about "The Best Comic Strip Ever!"

The characters in my strip, set in Africa's Western Rift Valley, are: the Foolish Pride of lions (Leon, the haughty and lethargic King of Beasts; his queen, Leona; and their cub Lionel, an unpromising heir to the throne); Secretary Bird, a liason between the Royal Court and the rest of the animals; cerebral, man-imitating Ape, a reader of the Substandard; peevish Rhinoceros; harmless but senseless Ostrich; Crocodile, resident of the much-frequented Watering Hole, and his dentist, Crocodile Bird; Honey Badger (alias Ratel), the "Meanest Animal in the World", and his one associate, Honeyguide; Mumbo the elephant, a descendant of Jumbo and a butt of jokes about his weight and the size of his ears and nose; Duncan the dung beetle; ill-favored and unwashed Warthog; the craven, henpecked male and shrewish female hyaenas, both of them foul-smelling and perpetually at war vs. the lions; the mistaken-identity-plagued zebras; slow and superannuated Tortoise; Oxpecker, a companion of large herbivores; Hugh the chamaeleon; and walled-up Mrs. Hornbill.

The Best Comic Strip Ever!

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17 September 2013

Uncommon Commentary #368: Poll Results that Get the Gall Up (Part Two)

In our judicial system, courts are under obligation to follow precedent (i.e., previous rulings on the same subject), even when the precedent is wrong, as it was in the case of Roe v. Wade and that of the accompanying Doe v. Bolton; this makes it extremely unlikely that those decisions will ever be overturned, and, consequently, extremely likely that any laws that do more than regulate the inducing of abortion (and even many of those that do only that) will be invalidated by the courts.  Very recently, a judge indeed blocked a North Dakota "fetal heartbeat" law from going into effect at the beginning of August, writing that the legislation is unconstitutional "based on the United States [sic] Supreme Court precedent in Roe v. Wade from 1973 ... and the progeny of cases that have followed."  Since our highest judicial authority has held that the US Constitution guarantees a right to murder unborn children, the one foreseeable way in which the inducing of abortion could be made illegal in the USA would be to amend the US Constitution—but, Gallup has made surveys on this subject also, asking people whether they support "a constitutional amendment to ban abortion in all circumstances, except when necessary to save the life of the mother".  As you can see from the results reproduced below, opinion has trended in precisely the wrong direction; the sole hope for anti-foeticidists is that opinion has reversed over the eight years since the latest poll was taken.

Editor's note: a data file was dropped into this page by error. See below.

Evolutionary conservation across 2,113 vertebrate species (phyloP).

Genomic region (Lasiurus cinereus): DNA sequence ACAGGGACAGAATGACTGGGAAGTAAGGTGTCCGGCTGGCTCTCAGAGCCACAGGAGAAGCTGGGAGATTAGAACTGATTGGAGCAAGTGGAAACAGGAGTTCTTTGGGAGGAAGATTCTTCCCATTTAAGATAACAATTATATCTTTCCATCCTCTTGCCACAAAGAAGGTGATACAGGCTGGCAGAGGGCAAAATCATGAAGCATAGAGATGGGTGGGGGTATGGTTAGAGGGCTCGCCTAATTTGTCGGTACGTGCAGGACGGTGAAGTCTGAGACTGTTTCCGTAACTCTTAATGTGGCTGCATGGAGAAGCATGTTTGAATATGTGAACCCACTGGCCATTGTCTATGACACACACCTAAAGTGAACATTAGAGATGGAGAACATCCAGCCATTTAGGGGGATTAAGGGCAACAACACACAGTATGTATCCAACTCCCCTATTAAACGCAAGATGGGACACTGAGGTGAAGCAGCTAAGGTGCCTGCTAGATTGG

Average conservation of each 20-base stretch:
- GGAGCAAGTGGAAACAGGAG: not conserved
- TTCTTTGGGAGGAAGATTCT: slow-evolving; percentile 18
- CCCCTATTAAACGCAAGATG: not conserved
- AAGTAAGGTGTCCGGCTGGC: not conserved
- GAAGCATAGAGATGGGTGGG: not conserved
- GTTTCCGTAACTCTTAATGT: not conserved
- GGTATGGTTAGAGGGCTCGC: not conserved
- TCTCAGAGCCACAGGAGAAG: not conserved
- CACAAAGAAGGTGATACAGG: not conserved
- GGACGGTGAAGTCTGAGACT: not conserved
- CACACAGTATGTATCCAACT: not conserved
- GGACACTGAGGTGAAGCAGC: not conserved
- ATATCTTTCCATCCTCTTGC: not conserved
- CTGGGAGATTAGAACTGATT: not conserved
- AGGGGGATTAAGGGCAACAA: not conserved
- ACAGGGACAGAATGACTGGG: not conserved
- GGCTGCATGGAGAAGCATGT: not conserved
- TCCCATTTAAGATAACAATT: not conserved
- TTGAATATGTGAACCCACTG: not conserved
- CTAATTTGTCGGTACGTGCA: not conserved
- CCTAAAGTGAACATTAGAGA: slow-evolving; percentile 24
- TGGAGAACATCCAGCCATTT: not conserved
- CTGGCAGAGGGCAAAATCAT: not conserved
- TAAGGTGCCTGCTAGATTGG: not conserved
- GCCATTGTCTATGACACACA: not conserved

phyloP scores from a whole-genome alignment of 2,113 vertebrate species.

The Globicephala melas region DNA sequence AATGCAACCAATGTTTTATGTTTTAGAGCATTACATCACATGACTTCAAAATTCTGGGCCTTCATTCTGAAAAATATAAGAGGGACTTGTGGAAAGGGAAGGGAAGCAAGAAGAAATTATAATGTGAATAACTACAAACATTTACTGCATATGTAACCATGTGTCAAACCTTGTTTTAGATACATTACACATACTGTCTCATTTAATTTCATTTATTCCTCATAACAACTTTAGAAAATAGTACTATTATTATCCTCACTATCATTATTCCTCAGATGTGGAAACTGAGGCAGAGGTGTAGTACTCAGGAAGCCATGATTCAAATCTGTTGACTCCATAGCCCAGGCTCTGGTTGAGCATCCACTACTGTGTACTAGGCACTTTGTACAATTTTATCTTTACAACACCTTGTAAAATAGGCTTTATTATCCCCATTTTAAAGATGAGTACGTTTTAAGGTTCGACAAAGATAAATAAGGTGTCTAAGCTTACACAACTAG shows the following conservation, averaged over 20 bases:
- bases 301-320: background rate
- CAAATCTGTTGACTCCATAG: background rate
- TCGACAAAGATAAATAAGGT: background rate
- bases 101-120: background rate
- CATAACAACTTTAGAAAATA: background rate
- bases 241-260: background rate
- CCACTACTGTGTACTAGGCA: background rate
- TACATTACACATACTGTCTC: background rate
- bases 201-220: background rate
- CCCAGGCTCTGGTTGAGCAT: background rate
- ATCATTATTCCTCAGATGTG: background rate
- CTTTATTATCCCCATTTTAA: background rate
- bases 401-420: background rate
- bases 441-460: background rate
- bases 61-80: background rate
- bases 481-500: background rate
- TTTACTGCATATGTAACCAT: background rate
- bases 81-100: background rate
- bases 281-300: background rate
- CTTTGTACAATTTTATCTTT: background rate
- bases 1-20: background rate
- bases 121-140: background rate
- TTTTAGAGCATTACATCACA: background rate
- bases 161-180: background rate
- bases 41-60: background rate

Favor
Oppose
No opinion

 %
%
%
2005 Nov 11-13
 37
61
2
2003 Jan 10-12
 38
59
3
1996 Jul 25-28
 38
59
3
1992 Jan 16-19
 42
56
2
1984
 50
46
4
Opposition to induced abortion has always been most pronounced among religious persons, who also tend to be the most fervent supporters of what we call "American democracy".  I wonder, therefore, whether it ever occurs to my fellow pro-lifers that, were this country not a "democracy" (accurately, a republic with near-universal adult suffrage), foeticide could have been outlawed decades ago, and that, so long as we are a "democracy", it almost unquestionably will never be outlawed.  I'm not advocating overthrow of the government; I just challenge people to stop being so smugly conventional, and think about whether that government is really so wonderful as everyone assumes it to be.